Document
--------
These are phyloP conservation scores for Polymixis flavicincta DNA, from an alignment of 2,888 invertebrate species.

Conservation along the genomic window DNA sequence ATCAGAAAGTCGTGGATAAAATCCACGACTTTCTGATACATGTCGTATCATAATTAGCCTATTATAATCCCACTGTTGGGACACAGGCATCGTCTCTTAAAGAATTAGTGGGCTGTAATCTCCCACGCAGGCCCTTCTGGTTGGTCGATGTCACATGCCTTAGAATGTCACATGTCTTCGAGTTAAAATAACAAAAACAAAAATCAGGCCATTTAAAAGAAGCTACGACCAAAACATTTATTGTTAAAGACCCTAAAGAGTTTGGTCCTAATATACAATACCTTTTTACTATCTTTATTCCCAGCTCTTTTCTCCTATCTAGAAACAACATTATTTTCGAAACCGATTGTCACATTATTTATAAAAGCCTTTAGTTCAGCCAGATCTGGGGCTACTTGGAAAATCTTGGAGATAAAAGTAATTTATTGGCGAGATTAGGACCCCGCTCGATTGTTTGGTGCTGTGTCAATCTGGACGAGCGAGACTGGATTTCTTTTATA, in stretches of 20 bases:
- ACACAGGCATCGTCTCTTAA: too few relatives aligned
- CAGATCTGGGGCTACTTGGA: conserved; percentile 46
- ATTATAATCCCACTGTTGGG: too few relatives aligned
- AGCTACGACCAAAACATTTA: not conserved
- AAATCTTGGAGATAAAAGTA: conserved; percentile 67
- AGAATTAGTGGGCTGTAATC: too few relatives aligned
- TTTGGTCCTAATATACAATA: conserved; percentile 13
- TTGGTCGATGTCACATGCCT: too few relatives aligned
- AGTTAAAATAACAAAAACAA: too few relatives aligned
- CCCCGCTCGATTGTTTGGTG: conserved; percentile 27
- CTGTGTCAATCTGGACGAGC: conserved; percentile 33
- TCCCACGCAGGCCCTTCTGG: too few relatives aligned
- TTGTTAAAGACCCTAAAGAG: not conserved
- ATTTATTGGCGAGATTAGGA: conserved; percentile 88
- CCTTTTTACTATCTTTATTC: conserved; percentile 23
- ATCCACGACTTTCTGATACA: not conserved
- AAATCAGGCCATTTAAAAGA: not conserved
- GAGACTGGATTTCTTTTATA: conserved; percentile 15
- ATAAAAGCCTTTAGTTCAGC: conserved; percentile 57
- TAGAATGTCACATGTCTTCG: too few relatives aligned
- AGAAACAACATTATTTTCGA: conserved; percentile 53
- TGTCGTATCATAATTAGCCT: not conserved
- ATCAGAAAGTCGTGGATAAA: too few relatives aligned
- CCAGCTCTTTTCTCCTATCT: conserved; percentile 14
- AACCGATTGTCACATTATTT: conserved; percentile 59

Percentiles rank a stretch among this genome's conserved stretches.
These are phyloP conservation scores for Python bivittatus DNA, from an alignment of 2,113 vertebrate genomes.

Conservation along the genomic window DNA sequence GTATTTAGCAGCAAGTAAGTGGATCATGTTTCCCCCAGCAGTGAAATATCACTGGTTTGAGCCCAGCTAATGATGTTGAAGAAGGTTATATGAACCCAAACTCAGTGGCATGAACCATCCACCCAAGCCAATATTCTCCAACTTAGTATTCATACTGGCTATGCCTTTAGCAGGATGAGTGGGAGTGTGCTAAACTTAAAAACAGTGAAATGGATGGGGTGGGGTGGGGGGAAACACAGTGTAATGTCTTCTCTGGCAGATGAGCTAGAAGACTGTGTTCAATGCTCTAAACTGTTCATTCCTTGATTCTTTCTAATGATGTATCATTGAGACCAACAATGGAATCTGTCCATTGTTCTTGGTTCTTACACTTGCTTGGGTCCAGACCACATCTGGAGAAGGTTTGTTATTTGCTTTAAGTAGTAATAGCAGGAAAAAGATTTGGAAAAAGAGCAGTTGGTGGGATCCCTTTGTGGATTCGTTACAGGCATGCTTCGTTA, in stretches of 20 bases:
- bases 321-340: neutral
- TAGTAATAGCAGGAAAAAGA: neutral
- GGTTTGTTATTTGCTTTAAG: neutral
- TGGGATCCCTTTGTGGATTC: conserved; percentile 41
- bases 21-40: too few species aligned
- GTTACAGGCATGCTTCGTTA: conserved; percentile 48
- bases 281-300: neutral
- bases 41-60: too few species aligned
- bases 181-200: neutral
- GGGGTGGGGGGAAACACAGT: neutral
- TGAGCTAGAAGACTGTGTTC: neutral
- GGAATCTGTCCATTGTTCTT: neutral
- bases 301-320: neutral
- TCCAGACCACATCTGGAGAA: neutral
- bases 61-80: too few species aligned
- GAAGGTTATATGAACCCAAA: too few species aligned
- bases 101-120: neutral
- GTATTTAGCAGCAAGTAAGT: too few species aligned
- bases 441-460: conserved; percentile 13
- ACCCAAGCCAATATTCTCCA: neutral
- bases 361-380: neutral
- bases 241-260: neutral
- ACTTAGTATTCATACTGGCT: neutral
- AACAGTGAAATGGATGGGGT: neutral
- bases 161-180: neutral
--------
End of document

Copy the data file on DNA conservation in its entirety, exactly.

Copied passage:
These are phyloP conservation scores for Polymixis flavicincta DNA, from an alignment of 2,888 invertebrate species.

Conservation along the genomic window DNA sequence ATCAGAAAGTCGTGGATAAAATCCACGACTTTCTGATACATGTCGTATCATAATTAGCCTATTATAATCCCACTGTTGGGACACAGGCATCGTCTCTTAAAGAATTAGTGGGCTGTAATCTCCCACGCAGGCCCTTCTGGTTGGTCGATGTCACATGCCTTAGAATGTCACATGTCTTCGAGTTAAAATAACAAAAACAAAAATCAGGCCATTTAAAAGAAGCTACGACCAAAACATTTATTGTTAAAGACCCTAAAGAGTTTGGTCCTAATATACAATACCTTTTTACTATCTTTATTCCCAGCTCTTTTCTCCTATCTAGAAACAACATTATTTTCGAAACCGATTGTCACATTATTTATAAAAGCCTTTAGTTCAGCCAGATCTGGGGCTACTTGGAAAATCTTGGAGATAAAAGTAATTTATTGGCGAGATTAGGACCCCGCTCGATTGTTTGGTGCTGTGTCAATCTGGACGAGCGAGACTGGATTTCTTTTATA, in stretches of 20 bases:
- ACACAGGCATCGTCTCTTAA: too few relatives aligned
- CAGATCTGGGGCTACTTGGA: conserved; percentile 46
- ATTATAATCCCACTGTTGGG: too few relatives aligned
- AGCTACGACCAAAACATTTA: not conserved
- AAATCTTGGAGATAAAAGTA: conserved; percentile 67
- AGAATTAGTGGGCTGTAATC: too few relatives aligned
- TTTGGTCCTAATATACAATA: conserved; percentile 13
- TTGGTCGATGTCACATGCCT: too few relatives aligned
- AGTTAAAATAACAAAAACAA: too few relatives aligned
- CCCCGCTCGATTGTTTGGTG: conserved; percentile 27
- CTGTGTCAATCTGGACGAGC: conserved; percentile 33
- TCCCACGCAGGCCCTTCTGG: too few relatives aligned
- TTGTTAAAGACCCTAAAGAG: not conserved
- ATTTATTGGCGAGATTAGGA: conserved; percentile 88
- CCTTTTTACTATCTTTATTC: conserved; percentile 23
- ATCCACGACTTTCTGATACA: not conserved
- AAATCAGGCCATTTAAAAGA: not conserved
- GAGACTGGATTTCTTTTATA: conserved; percentile 15
- ATAAAAGCCTTTAGTTCAGC: conserved; percentile 57
- TAGAATGTCACATGTCTTCG: too few relatives aligned
- AGAAACAACATTATTTTCGA: conserved; percentile 53
- TGTCGTATCATAATTAGCCT: not conserved
- ATCAGAAAGTCGTGGATAAA: too few relatives aligned
- CCAGCTCTTTTCTCCTATCT: conserved; percentile 14
- AACCGATTGTCACATTATTT: conserved; percentile 59

Percentiles rank a stretch among this genome's conserved stretches.
These are phyloP conservation scores for Python bivittatus DNA, from an alignment of 2,113 vertebrate genomes.

Conservation along the genomic window DNA sequence GTATTTAGCAGCAAGTAAGTGGATCATGTTTCCCCCAGCAGTGAAATATCACTGGTTTGAGCCCAGCTAATGATGTTGAAGAAGGTTATATGAACCCAAACTCAGTGGCATGAACCATCCACCCAAGCCAATATTCTCCAACTTAGTATTCATACTGGCTATGCCTTTAGCAGGATGAGTGGGAGTGTGCTAAACTTAAAAACAGTGAAATGGATGGGGTGGGGTGGGGGGAAACACAGTGTAATGTCTTCTCTGGCAGATGAGCTAGAAGACTGTGTTCAATGCTCTAAACTGTTCATTCCTTGATTCTTTCTAATGATGTATCATTGAGACCAACAATGGAATCTGTCCATTGTTCTTGGTTCTTACACTTGCTTGGGTCCAGACCACATCTGGAGAAGGTTTGTTATTTGCTTTAAGTAGTAATAGCAGGAAAAAGATTTGGAAAAAGAGCAGTTGGTGGGATCCCTTTGTGGATTCGTTACAGGCATGCTTCGTTA, in stretches of 20 bases:
- bases 321-340: neutral
- TAGTAATAGCAGGAAAAAGA: neutral
- GGTTTGTTATTTGCTTTAAG: neutral
- TGGGATCCCTTTGTGGATTC: conserved; percentile 41
- bases 21-40: too few species aligned
- GTTACAGGCATGCTTCGTTA: conserved; percentile 48
- bases 281-300: neutral
- bases 41-60: too few species aligned
- bases 181-200: neutral
- GGGGTGGGGGGAAACACAGT: neutral
- TGAGCTAGAAGACTGTGTTC: neutral
- GGAATCTGTCCATTGTTCTT: neutral
- bases 301-320: neutral
- TCCAGACCACATCTGGAGAA: neutral
- bases 61-80: too few species aligned
- GAAGGTTATATGAACCCAAA: too few species aligned
- bases 101-120: neutral
- GTATTTAGCAGCAAGTAAGT: too few species aligned
- bases 441-460: conserved; percentile 13
- ACCCAAGCCAATATTCTCCA: neutral
- bases 361-380: neutral
- bases 241-260: neutral
- ACTTAGTATTCATACTGGCT: neutral
- AACAGTGAAATGGATGGGGT: neutral
- bases 161-180: neutral